As I alluded to in the beginning, unlimited usage pricing only works economically as an end game move. The reason is that what is unlimited to the consumer is actually something quite predictable for the service provider. For example, "unlimited voice calling" is an appealing option for consumers for the obvious reasons. For the service provider, "unlimited voice calling" is actually a voice plan with around 1,500 minutes of usage a month, because roughly speaking that's what an unlimited voice customer actually uses. Way back when voice usage was increasing, nobody knew how many minutes a customer would ultimately use. If the service provider gets it wrong, it will lose its shirt and maybe even their pants--either way not an enviable experience. Leap and Metro as late entrants to the wireless industry had to differentiate and went down the unlimited route from day one and found out the hard way, in Leap's case it was Chapter 11, how many minutes an unlimited customer actually uses. With minutes of use growth slowing down and a good idea of a ceiling, the Big Four carriers began entering the unlimited game--first at $99, then at $69, some are now at $49. We saw the same process in messaging, first by the message, then buckets, then unlimited when they knew how many messages actually were "unlimited." The problem is that huge investments and understandable impatience led the service providers to put the cart before the horse by starting with unlimited data. The guessing game of how much data a consumer ultimately will use continues. When we find out how much unlimited data really is and growth slows down, the unlimited packages will uniformly come back and prices will come down again.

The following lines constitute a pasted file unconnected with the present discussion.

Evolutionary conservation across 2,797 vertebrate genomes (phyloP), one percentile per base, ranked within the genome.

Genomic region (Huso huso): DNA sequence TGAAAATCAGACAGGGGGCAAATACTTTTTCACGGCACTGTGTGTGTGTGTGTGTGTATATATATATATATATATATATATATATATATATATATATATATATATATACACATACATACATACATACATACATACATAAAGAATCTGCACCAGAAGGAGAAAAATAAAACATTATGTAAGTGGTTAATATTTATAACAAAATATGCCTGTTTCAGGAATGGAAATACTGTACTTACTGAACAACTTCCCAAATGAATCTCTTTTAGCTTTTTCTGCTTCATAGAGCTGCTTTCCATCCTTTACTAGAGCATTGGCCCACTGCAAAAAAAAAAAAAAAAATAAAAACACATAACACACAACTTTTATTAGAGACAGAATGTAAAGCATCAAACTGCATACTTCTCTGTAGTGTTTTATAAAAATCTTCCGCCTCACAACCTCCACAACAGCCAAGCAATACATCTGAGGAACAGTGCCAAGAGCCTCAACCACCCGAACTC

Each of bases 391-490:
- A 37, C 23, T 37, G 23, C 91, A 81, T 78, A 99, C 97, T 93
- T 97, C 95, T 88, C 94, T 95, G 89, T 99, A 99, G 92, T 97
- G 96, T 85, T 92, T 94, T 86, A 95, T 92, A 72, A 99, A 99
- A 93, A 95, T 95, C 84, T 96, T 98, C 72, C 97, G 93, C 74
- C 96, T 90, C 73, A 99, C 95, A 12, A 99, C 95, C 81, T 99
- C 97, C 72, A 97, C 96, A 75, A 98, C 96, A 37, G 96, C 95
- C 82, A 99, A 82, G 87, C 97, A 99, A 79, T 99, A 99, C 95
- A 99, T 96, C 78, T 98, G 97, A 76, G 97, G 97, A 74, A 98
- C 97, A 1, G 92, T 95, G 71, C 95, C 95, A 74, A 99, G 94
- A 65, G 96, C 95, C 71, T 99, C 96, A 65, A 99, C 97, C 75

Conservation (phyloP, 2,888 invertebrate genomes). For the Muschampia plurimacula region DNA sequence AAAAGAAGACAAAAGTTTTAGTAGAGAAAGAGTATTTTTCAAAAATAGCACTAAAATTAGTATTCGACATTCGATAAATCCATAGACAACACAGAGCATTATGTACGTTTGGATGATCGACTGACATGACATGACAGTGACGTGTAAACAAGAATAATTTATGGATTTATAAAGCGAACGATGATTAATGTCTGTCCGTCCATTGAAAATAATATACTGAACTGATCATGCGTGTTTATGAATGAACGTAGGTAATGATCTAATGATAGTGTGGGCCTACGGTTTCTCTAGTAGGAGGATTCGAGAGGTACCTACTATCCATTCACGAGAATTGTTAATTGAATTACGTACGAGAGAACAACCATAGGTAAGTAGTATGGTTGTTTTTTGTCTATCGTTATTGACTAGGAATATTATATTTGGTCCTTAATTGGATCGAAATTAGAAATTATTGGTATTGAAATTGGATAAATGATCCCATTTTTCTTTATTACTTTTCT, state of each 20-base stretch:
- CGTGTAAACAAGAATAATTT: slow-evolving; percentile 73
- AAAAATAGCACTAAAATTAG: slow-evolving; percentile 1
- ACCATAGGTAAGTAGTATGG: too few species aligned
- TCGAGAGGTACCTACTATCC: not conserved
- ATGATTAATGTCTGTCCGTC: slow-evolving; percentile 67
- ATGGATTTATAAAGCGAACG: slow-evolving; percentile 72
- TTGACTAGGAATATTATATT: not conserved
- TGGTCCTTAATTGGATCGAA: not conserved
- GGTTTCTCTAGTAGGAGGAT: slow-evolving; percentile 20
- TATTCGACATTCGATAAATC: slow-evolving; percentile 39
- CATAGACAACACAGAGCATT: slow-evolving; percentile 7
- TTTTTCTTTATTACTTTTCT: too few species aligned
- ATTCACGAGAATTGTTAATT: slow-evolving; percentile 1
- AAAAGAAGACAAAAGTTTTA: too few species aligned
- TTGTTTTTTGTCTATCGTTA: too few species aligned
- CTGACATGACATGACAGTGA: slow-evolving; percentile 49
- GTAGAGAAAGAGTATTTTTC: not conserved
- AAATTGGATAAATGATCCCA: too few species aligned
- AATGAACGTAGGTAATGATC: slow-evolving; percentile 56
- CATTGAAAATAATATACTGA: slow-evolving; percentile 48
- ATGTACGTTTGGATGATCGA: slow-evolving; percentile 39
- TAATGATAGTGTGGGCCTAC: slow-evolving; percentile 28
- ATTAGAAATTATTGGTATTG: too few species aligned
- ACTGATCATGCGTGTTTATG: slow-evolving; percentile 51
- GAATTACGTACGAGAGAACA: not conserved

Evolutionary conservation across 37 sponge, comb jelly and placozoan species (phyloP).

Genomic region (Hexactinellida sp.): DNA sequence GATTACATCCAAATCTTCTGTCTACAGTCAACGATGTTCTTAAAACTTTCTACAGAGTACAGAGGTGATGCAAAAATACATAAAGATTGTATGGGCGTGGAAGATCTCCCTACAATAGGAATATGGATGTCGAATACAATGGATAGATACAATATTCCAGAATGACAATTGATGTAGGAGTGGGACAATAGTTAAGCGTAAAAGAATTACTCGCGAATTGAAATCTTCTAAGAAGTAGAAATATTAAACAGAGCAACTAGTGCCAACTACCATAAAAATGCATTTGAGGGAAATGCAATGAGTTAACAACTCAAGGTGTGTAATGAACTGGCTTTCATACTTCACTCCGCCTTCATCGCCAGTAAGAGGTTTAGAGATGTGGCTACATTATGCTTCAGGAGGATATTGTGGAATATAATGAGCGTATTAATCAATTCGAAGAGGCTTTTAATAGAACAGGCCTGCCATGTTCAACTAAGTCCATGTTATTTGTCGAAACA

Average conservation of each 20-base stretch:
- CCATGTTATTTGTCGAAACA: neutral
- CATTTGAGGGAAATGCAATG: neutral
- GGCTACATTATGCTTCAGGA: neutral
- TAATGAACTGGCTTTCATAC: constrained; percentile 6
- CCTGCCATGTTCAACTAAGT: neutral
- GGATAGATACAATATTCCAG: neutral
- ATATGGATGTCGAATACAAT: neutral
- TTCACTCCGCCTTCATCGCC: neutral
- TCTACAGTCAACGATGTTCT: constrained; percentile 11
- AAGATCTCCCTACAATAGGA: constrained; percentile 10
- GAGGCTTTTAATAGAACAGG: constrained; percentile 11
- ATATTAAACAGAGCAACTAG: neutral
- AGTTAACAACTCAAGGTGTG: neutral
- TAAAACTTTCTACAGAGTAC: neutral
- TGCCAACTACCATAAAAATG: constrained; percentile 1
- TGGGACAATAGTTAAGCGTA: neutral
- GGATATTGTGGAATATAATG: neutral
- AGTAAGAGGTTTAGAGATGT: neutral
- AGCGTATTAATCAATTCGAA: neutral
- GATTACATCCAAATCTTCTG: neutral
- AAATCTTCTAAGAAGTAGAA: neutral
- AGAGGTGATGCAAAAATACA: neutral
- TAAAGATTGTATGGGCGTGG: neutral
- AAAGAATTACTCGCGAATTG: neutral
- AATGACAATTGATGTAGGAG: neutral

It is almost inevitable that the same vitriol that hounded AT&T will be now heaped upon Sprint. Consumers have choices among wireless service providers that are offering their services in different packages so that consumers can pick what they want and need. Different providers find different solutions to the same problems each of them are facing, which is a sign of a healthy, vibrant and competitive industry. Only fools deny the economic realities and any reprieve is only temporary, followed by a lethal backlash. Once upon a time, nobody wanted wireless data so carriers could give it away... these days are over now.

Roger Entner is the founder of Recon Analytics and is responsible for all aspects of Recon Analytics' research, consulting and operations.